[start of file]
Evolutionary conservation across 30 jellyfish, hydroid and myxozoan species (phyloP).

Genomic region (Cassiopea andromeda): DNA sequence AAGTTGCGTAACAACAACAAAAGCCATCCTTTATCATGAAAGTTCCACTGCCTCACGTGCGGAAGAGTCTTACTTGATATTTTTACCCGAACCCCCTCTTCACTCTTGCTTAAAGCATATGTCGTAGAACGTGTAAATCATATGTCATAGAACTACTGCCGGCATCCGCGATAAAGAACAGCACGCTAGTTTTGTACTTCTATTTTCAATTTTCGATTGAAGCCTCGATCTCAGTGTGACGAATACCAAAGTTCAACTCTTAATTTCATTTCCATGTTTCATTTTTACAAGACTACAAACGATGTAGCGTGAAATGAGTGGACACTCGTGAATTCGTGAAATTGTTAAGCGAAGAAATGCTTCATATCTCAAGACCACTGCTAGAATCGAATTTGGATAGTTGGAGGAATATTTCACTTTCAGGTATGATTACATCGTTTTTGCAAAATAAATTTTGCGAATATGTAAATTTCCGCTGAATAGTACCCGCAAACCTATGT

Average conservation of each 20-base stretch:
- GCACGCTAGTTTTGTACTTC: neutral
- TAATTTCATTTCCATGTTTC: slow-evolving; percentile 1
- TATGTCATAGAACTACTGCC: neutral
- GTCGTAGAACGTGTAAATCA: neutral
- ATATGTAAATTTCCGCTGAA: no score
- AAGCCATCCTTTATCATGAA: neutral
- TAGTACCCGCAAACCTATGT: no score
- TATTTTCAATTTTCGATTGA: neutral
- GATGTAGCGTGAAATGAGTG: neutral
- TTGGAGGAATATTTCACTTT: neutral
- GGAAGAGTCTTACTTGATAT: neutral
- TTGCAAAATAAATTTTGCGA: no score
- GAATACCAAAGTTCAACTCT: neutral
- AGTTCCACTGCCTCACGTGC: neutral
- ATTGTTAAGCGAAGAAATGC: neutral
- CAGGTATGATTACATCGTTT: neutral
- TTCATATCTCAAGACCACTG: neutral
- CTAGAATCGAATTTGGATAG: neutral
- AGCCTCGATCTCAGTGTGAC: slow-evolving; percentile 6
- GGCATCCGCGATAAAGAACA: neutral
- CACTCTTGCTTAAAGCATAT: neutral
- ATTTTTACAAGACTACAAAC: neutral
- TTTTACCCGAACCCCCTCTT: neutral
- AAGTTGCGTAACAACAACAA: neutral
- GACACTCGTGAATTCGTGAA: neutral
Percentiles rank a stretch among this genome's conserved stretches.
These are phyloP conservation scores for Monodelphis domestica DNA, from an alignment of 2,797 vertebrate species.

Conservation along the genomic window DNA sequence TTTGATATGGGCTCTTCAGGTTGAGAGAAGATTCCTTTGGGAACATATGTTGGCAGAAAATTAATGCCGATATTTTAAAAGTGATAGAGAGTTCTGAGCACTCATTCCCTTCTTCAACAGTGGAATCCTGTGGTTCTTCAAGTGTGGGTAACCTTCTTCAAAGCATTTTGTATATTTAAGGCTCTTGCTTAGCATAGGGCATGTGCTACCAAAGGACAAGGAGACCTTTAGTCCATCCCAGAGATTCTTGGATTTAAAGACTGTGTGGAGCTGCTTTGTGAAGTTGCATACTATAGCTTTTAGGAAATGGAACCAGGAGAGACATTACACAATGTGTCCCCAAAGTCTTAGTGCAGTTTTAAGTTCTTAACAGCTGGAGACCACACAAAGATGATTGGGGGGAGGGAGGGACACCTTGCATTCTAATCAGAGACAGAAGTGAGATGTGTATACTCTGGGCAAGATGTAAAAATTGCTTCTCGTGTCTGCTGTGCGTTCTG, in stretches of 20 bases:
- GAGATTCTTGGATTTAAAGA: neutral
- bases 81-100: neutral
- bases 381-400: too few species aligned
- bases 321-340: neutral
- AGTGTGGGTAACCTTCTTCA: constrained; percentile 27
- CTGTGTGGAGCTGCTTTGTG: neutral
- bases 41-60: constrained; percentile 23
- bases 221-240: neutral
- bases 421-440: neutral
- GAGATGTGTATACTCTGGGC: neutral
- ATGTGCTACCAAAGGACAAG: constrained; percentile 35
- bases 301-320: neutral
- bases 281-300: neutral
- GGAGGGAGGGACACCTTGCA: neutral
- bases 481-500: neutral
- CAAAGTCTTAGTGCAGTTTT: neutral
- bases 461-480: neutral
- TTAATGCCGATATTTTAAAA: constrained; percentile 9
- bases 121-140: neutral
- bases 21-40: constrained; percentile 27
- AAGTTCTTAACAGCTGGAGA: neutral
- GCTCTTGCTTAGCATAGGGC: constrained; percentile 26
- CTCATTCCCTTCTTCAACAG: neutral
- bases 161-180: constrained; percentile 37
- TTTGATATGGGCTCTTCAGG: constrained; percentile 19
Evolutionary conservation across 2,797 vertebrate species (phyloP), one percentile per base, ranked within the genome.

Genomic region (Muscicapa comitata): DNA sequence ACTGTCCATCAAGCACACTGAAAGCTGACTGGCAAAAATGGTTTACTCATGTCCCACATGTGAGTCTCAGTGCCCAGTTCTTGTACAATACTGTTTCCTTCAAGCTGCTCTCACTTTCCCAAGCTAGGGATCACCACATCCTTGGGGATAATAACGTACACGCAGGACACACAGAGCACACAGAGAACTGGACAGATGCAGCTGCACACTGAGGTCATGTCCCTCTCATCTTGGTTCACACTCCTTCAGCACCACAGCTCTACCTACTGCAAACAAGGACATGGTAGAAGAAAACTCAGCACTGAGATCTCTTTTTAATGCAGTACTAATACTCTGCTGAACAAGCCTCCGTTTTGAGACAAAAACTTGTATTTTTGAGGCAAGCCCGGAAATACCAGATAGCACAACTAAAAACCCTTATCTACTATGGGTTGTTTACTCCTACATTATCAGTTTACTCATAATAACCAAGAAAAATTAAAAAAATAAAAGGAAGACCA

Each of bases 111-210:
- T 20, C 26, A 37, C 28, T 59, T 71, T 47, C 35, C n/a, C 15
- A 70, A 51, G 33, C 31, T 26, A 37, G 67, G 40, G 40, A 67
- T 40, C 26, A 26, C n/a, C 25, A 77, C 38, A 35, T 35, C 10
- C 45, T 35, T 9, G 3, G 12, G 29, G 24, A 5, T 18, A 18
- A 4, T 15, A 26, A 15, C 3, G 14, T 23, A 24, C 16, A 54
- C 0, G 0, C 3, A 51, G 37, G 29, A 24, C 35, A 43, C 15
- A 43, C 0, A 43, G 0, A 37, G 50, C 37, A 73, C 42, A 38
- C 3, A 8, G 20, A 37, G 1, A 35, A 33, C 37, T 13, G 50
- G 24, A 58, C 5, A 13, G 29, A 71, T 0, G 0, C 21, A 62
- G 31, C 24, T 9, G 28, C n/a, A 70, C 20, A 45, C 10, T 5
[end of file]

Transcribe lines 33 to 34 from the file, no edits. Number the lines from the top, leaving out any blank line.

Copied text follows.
- bases 81-100: neutral
- bases 381-400: too few species aligned